By Emma Castleberry
For forty years, North Carolina State Parks have hosted a healthy, outdoor tradition on New Year’s Day. “First Day Hikes have become a tradition in our state parks because, after the warm coziness of the holidays, getting outdoors and away from electronics has become a very memorable and symbolic activity,” says Katie Hall, public information officer with the NC Division of Parks and Recreation. “Fresh air, conversation, learning, exercise and being surrounded by nature—it’s just a great way to start the year.” More than 40 guided hikes are scheduled for January 1, ranging from short nature walks to seven-mile treks. Most First Day Hikes are led by park rangers and include interpretive, educational programs along the way. “First Day Hikes offer North Carolinians and visitors a rededication to fitness, family time and enjoyment of the outdoors and the rich natural resources that distinguish North Carolina,” says Hall.
At Mount Mitchell State Park, a park ranger will lead visitors through the Balsam Nature Trail, which is just under a mile. “Our terrain makes it tough to have hiking options that are considered easy,” says Kevin Bischof, superintendent of Mount Mitchell State Park. “The Balsam Nature Trail is not considered an easy hike, but it is one of the park’s easier hikes. It also meanders through some of the quintessential spruce fir forest that makes Mount Mitchell unique.” The hike begins at the Upper Summit Parking Lot at 1 p.m. and should be over by 2:15 p.m.
Park Rangers Alyssa Coburn and Neal Wilcox will lead visitors on a moderate, 2-mile hike at Gorges State Park on January 1. Starting at the Park Visitor Center at 10 a.m., the group will hike to the Bearwallow Overlook and then down to the Upper Bearwallow Falls observation deck. “The hike to Upper Bearwallow Falls encompasses many aspects and features that make this park unique, such as a view of the gorges for which the park is named; a stunning view overlooking Lake Jocassee and Lake Keowee; a walk through several different natural communities found in the park; and, of course, the beautiful falls,” says park ranger Brannon Bryson. “The First Day Hike is important to Gorges State Park because it gets the public outside and involved in natural and cultural resources. The public gets a chance to interact, ask questions and get an understanding of what NC parks protect and why it is important to pass this information on to future generations.” Friends of Gorges will provide complimentary hot chocolate before the hike.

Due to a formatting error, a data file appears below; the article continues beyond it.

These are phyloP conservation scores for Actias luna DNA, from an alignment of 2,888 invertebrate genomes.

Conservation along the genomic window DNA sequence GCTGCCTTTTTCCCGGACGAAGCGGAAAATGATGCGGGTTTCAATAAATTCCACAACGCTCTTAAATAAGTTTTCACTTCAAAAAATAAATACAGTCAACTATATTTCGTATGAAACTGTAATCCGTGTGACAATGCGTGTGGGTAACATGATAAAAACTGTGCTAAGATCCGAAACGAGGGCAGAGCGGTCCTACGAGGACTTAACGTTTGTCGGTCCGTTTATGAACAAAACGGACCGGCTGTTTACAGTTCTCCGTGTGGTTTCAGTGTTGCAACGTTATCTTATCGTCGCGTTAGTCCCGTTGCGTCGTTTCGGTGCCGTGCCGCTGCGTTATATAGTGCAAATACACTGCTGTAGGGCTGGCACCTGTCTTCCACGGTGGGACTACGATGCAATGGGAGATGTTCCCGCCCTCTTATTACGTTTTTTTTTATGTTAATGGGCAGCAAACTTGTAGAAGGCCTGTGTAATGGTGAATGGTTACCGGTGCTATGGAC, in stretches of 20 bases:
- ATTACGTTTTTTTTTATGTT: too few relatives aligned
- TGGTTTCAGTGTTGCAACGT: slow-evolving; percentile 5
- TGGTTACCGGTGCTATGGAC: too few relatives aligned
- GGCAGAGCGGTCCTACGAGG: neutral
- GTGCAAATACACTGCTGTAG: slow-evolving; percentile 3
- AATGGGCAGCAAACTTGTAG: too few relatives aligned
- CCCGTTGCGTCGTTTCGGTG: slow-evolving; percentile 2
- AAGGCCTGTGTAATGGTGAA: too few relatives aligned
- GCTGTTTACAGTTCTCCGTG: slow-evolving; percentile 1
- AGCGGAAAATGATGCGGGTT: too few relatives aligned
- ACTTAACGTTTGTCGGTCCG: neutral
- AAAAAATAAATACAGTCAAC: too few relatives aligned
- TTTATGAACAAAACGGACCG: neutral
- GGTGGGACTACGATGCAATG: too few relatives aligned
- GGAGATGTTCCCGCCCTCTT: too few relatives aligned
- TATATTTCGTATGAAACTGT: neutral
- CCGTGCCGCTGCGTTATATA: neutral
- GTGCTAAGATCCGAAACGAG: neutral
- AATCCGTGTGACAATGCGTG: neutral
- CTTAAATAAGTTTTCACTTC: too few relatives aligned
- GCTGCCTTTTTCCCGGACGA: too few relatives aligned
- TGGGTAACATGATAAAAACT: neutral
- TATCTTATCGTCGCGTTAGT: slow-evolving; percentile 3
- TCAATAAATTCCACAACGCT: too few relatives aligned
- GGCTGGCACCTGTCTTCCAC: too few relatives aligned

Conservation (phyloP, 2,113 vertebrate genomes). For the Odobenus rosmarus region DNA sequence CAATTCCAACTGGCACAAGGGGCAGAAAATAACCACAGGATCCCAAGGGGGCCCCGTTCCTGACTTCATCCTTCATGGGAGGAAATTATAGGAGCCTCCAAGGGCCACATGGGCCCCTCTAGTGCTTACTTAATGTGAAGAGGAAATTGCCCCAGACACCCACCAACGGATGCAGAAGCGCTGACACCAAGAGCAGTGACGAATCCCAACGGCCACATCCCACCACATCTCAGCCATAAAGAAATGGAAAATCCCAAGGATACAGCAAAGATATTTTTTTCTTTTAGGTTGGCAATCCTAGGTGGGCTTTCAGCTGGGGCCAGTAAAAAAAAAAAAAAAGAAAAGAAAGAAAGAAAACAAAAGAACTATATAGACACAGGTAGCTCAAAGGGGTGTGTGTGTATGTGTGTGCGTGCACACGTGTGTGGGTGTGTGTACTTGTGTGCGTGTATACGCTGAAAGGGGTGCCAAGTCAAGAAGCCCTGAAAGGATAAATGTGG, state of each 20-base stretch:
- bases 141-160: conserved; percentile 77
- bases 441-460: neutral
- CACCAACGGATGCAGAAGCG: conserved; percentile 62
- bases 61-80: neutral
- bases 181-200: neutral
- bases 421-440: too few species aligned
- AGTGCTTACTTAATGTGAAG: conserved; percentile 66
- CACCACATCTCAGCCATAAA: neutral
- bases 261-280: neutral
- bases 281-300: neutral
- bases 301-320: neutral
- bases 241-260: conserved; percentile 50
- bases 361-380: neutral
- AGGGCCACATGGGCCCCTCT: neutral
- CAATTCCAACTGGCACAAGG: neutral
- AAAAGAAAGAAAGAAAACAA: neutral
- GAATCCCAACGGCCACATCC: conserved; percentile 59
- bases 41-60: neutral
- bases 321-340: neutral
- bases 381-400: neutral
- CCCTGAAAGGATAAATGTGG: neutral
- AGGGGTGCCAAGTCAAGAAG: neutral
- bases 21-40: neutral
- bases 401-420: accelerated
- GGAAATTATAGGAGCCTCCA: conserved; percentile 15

On January 1, Chimney Rock State Park will open up Chimney Rock Park Road for walkers. “The First Day hike at Chimney Rock State Park is one of the only times the public is allowed to hike the park road,” says park superintendent James Ledgerwood. “This route was chosen to allow our visitors a walk through time. I will be giving a short historical talk at the beginning of the hike and visitors will be able to visit the Chimney as they did over 100 years ago: through a 3-mile hike up the mountain.” The group will meet at the park entrance at 8 a.m. and the hike will be finished by 10 a.m.
For all First Day Hike events, participants are advised to come prepared for winter weather conditions with appropriate gear, sturdy hiking boots and water. “First Day Hikes in your state parks remind the consummate outdoor enthusiast that winter hikes can be unique and wonderful,” says Hall. “For those who haven’t hiked much in the past, First Day Hikes can offer some inspiration to get to know their state parks as they dive in to a new year.”
For more information, visit NCParks.gov/First-Day-Hikes.